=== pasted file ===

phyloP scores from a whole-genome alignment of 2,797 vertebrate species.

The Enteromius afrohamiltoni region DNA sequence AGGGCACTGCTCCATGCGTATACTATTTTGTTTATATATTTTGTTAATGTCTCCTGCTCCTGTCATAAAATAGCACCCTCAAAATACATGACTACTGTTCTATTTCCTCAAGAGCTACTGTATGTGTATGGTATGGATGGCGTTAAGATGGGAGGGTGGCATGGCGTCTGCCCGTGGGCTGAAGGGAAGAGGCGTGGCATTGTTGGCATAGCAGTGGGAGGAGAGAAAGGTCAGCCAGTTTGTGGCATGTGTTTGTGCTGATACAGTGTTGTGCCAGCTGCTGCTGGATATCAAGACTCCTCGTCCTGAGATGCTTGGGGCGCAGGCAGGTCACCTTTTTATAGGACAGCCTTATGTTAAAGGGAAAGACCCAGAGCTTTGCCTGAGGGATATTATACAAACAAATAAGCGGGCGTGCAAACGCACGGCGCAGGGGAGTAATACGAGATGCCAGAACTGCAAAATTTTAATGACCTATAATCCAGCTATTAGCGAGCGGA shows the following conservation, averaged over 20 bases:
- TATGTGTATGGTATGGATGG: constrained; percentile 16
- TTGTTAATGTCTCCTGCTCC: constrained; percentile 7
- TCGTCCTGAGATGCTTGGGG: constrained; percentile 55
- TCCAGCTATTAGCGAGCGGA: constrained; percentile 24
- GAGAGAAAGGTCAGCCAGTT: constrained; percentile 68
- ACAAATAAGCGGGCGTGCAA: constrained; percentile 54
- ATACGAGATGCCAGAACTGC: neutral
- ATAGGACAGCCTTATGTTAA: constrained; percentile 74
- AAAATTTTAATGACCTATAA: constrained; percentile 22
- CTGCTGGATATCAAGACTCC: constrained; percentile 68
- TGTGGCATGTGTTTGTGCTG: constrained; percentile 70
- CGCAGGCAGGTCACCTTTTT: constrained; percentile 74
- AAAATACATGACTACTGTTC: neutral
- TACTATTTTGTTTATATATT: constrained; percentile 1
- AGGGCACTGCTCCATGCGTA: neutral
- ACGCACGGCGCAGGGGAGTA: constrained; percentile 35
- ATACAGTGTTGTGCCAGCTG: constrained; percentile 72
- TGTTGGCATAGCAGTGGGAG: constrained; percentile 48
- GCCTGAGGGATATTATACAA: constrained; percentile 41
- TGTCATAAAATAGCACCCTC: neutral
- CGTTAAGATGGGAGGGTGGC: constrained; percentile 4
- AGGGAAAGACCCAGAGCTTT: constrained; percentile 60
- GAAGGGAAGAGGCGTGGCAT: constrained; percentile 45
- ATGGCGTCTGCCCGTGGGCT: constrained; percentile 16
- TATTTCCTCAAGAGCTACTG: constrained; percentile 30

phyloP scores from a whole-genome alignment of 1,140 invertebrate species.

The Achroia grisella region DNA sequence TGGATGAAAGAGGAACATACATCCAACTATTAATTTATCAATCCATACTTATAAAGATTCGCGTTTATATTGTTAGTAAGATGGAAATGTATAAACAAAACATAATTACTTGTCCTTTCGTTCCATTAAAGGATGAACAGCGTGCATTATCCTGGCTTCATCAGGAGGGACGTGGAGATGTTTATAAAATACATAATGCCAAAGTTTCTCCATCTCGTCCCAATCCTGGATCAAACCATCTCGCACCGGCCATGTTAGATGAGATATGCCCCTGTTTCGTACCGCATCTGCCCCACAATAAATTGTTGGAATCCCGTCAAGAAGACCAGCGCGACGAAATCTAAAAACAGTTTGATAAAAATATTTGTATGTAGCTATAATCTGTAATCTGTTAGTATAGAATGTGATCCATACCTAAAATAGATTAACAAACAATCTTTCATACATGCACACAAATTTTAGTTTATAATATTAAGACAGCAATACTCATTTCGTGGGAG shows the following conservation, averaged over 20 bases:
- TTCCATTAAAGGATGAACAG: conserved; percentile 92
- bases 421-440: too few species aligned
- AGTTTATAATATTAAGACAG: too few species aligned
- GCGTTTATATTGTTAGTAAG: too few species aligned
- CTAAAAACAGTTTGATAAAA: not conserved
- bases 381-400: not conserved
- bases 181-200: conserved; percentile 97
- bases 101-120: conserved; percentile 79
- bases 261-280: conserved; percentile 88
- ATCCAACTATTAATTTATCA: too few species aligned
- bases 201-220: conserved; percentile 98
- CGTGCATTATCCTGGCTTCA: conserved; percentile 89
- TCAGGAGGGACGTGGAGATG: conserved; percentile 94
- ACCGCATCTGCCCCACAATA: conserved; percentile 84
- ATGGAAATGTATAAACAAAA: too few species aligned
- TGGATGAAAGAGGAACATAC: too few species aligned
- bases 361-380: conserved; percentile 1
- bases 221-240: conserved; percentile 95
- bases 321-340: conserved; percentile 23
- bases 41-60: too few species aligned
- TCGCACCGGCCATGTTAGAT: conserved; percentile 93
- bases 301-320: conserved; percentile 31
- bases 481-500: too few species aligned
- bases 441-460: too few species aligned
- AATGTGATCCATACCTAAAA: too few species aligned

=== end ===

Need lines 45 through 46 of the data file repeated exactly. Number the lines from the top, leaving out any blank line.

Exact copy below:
- TGGATGAAAGAGGAACATAC: too few species aligned
- bases 361-380: conserved; percentile 1